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Clive A. Petrovic and James King, Jr.
Publication Information
Florida Field Naturalist
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Clive A. Petrovic and James King, Jr.

As guests of the National Park Service from 25 March to 4 April, 1967, we witnessed an early spring migration through the Dry Tortugas. These islands are located in the Gulf of Mexico about 70 miles west of Key West, Florida. Weather conditions during the period were unstable, being characterized by strong, variable winds. Rain was experienced only on 28 and 30 March.

Seventy species, the majority land birds, were recorded. Specimens obtained have been deposited in the collection of the University of Miami (UMRC), Coral Gables, Florida. Sincere thanks are extended to Oscar T. Owre and William B. Robertson, Jr., for reviewing the manuscript and for verification of the records.

  • Gannet (Morus bassanus)--A skull (UMRC 5224) and several vertebrae picked up on Long Key on 28 March represent only the sixth record of occurrence at the Tortugas. A common winter resident in parts of coast­al Florida, this species undoubtedly occurs in winter near the islands.
  • Red-breasted Merganser (Mergus serrator)--An individual (UMRC 5246) collected on Long Key on 28 March lends support to the suggestion (Robertson and Mason, 1965: 134) that this species may be a rare winter visitor. However, only six previous records exist.
  • Marsh Hawk (Circus cyaneus)--Although recorded only 3 times, this bird may be a more common migrant than the records indicate (Sprunt, 1962: 40). Our sighting on 30 March is apparently only the fourth re­ported occurrence at the Tortugas.
  • Herons--Robertson and Mason (1965: 132) stated that fairly heavy heron flights pass through the Tortugas in early spring. Our regular sightings of most heron species support this conclusion. Jn the last week of March we saw flocks consisting of Little Blue Herons (Florida caerulea), Cattle Egrets (Bubulcus ibis), Snowy Egrets (Leucophoyx thula), Louisiana Herons (Hydranassa tricolor), and Black-crowned Night Herons (Nycticorax nycticorax). A total of 11 heron species was observed during the 11-day period. Still, it seems odd that certain species were represented by few records until recent times. Sprunt (1962: 39) listed several now­common species as quite rare or uncommon at the Tortugas. This is probably best explained by a former lack of observers.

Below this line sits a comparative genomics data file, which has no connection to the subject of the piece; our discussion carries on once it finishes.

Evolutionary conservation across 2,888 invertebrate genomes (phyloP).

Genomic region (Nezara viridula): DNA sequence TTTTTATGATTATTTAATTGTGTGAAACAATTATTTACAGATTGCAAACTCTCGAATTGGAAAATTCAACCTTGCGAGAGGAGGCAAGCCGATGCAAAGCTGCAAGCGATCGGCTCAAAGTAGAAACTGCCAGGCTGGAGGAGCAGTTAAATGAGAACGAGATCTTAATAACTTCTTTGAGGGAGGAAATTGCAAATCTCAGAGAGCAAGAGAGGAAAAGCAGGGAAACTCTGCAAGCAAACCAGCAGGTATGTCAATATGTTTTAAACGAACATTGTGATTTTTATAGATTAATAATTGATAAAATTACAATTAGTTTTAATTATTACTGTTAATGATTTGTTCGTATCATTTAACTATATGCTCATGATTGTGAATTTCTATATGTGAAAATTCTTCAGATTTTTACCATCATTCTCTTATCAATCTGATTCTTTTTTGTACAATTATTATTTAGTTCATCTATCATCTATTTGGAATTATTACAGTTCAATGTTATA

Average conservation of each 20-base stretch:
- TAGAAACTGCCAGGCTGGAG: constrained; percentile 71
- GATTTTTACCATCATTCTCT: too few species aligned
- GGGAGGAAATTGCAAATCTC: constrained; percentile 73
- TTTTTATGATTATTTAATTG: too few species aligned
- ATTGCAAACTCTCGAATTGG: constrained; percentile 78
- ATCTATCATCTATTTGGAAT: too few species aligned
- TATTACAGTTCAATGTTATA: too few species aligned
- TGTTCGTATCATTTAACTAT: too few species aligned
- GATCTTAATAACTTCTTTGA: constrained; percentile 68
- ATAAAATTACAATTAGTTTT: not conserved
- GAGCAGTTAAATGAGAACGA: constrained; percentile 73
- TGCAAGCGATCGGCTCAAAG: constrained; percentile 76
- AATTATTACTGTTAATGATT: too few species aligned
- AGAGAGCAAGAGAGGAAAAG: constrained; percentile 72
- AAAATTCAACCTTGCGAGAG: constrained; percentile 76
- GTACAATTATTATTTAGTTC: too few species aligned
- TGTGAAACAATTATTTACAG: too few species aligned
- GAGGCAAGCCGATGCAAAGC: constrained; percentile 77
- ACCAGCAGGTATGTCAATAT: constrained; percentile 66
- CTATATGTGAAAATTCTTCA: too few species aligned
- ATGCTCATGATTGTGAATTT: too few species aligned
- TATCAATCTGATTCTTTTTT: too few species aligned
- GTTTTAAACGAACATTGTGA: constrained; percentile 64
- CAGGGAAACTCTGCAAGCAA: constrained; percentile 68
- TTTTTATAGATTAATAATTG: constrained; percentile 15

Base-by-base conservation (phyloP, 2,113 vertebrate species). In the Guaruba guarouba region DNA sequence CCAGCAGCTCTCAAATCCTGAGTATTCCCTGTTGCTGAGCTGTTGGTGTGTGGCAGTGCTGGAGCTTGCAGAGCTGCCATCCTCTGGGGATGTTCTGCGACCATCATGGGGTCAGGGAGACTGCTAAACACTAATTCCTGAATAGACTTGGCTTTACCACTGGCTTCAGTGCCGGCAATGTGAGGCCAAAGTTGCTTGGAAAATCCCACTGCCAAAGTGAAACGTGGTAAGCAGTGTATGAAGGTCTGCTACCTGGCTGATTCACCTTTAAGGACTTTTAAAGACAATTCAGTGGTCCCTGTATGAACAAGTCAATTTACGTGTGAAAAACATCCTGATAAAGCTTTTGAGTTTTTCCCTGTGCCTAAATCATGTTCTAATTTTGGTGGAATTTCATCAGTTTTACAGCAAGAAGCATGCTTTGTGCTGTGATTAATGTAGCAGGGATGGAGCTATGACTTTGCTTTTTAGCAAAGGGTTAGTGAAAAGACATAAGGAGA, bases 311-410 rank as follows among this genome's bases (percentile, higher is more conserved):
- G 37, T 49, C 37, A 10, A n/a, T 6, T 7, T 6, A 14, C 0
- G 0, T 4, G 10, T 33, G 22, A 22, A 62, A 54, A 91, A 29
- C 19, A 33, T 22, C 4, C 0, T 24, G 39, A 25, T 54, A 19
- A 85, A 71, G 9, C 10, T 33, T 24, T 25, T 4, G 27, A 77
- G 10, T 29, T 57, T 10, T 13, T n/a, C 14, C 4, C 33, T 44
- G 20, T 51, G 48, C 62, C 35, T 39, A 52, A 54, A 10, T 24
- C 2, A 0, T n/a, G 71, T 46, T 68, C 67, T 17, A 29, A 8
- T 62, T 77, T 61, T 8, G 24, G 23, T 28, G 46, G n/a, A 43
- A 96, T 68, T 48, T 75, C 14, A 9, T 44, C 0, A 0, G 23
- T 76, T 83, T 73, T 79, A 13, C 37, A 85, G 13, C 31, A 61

• Great White Heron (Ardea occidentalis)--This species is given to wandering and regularly reaches the Tortugas (Robertson, pers comm.). The first specimen from the Tortugas, a dried carcass, was collected on Bush Key, 28 March. The skeleton (UMRC 5200) was preserved.
  • Least Bittern (Ixobrychus exillis)--A Least Bittern in adult plumage was flushed several times from the parade ground at Ft. Jefferson on 29 March. This bird flew with seeming difficulty. On 30 March, a freshly dead, much emaciated adult (probably the same bird) was found in a first-floor casemate of the fort. Its stomach was empty. The skin is UMRC 5221. There are 3 previous records of this species from the Dry Tortugas (Robertson and Mason, 1965: 133).
  • American Bittern (Botaurus lentiginosus)--This species has been recorded at the Tortugas 3 times (Sprunt, 1962: 39). A lone bird, apparently the fourth record, was seen on the parade ground of Fort Jefferson on 26 March. The bird flew with apparent difficulty.
  • Roseate Spoonbill (Ajaia ajaja)--A lone bird was photographed flying over Garden and Bush Keys on 26 March. The only previous records were by the tern-banding party which encountered and photo­graphed an adult and 2 immature birds during the period 9-15 May 1964 (Robertson and Mason, 1965 : 133).
  • American Coot (Fulica americana)--One seen on 3 April in the moat around the fort -the fourth recorded occurrence for the islands.